It has been a banner decade for college basketball in the Old Dominion, with the Virginia Cavaliers bringing home their first national title and Virginia Tech evolving into a perennial tournament team.
UVA especially has become a favorite with Virginia sportsbooks since the state launched its market.
The Cavaliers have surged forward on the hardwood, making their first Final Four run in a quarter-century during the 2019 season.
Tony Bennett’s bunch didn’t stop there, however, going on to beat Auburn (63-62 in the Final Four) and Texas Tech (85-77 in the title game) to bring the hardware back to Charlottesville.
Oddsmakers at BetMGM Sportsbook Virginia give Bennett and company decent odds of winning another title in 2023, listing the Cavaliers at +5000.
The Hokies, meanwhile, face +12500 odds of winning their first title in program history.
Cavs, Hokies Still Trying to Be Elite
But both programs fall short when it comes to the list of current college basketball “blue bloods” that BetVirginia.com put together.
Using 2012 as a starting point, we looked at various categories of college basketball success to determine a threshold a program must reach to be considered for “blue blood” status.
Points were awarded to each program in the following areas: Championship wins (10 per win), championship appearances (5 per appearance), Final Four appearances (4 per appearance), NCAA Tournament appearances (1 per appearance) and Top 25 recruiting classes (1 for each).
A program needed 35 points over the span of 2012 to 2022 to be considered a college basketball blue blood.
College Basketball’s Current Breed of Elite
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Where UVA, Virginia Tech Fell Short
The Cavaliers were on the outside looking in when it came to BetVirginia.com’s rankings, falling four points shy of our blue blood baseline.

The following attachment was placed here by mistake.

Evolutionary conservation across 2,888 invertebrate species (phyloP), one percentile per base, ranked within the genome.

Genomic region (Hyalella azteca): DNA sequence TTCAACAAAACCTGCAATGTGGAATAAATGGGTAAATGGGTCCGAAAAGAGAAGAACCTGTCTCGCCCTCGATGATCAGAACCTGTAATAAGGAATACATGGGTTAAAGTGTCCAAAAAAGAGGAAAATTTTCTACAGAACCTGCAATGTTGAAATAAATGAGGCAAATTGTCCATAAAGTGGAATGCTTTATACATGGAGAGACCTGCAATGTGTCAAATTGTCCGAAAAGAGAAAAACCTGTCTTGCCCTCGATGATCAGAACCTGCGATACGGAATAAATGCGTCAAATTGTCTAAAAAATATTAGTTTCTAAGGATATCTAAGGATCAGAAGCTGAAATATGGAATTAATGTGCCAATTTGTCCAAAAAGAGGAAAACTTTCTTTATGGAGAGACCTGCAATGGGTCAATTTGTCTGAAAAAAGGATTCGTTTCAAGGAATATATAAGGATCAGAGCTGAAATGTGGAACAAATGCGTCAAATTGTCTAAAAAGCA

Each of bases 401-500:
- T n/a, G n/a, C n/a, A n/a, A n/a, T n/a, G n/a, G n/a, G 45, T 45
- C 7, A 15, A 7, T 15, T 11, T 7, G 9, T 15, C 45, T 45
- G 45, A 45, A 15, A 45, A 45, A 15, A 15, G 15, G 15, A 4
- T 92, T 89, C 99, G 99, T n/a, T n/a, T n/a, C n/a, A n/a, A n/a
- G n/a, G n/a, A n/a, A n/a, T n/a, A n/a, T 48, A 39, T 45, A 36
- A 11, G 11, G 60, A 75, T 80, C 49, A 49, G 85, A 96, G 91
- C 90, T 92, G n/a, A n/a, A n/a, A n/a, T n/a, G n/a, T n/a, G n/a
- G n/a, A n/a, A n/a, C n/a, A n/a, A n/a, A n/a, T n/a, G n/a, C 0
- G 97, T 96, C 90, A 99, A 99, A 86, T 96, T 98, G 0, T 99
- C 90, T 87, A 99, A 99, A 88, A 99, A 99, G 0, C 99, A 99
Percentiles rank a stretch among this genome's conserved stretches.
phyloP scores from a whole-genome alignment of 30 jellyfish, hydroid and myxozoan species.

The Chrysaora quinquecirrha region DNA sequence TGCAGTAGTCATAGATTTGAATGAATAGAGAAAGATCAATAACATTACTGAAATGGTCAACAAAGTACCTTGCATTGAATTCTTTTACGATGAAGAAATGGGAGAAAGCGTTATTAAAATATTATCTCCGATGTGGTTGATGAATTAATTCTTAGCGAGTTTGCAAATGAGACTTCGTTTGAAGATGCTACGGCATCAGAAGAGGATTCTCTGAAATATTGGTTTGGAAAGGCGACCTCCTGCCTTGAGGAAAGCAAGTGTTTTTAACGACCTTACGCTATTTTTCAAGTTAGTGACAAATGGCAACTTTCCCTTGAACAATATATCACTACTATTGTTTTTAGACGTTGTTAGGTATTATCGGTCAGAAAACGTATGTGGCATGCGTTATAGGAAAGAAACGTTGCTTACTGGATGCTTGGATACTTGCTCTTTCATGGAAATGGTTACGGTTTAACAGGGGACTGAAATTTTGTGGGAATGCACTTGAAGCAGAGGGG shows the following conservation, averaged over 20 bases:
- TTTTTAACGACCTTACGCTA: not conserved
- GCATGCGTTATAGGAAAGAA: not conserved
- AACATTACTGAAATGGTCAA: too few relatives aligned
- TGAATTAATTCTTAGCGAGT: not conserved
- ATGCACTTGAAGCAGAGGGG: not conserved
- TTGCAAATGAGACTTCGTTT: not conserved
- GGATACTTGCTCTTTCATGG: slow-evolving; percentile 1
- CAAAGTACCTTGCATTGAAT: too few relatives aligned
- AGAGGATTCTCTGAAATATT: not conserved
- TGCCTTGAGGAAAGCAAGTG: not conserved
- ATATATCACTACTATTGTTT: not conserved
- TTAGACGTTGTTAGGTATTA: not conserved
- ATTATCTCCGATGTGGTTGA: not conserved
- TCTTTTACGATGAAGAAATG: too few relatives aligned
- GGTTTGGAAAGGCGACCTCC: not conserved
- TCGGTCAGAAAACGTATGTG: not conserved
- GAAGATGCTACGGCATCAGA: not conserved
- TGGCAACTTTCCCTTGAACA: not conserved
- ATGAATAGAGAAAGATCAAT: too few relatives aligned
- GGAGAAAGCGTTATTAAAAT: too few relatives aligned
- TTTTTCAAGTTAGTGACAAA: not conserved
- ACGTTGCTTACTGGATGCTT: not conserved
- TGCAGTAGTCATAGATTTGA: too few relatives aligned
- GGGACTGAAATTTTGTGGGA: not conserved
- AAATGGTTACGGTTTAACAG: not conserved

The biggest hang-up for UVA was their lack of total Final Fours compared to those above. Kentucky, Kansas, Villanova and North Carolina made three Final Fours each in that span and Louisville and Duke (two each), also had multiple trips to the national semifinal round.
The other category that ultimately doomed the Cavaliers was the program’s recruiting points, or lack thereof.
Virginia had four top-25 recruiting classes (via 247 Sports) between 2012 and 2022, which fell well shy of the schools ranked above the Cavaliers.
The Hokies, meanwhile, were hampered by their inability to advance past the Sweet 16 this century, with Virginia Tech’s last Elite Eight appearance coming in 1967.
Ultimately, the Hokies finished with just nine points, well short of our 35-point threshold for a blue blood.
The Cavaliers, meanwhile, ranked ninth, coming in behind Michigan and Gonzaga (32 points each) and ahead of Baylor (30 points).
UVA kicks off its latest title chase in Charlottesville against North Carolina Central on Nov. 7, while the Hokies open the season against Delaware State on Nov. 7.
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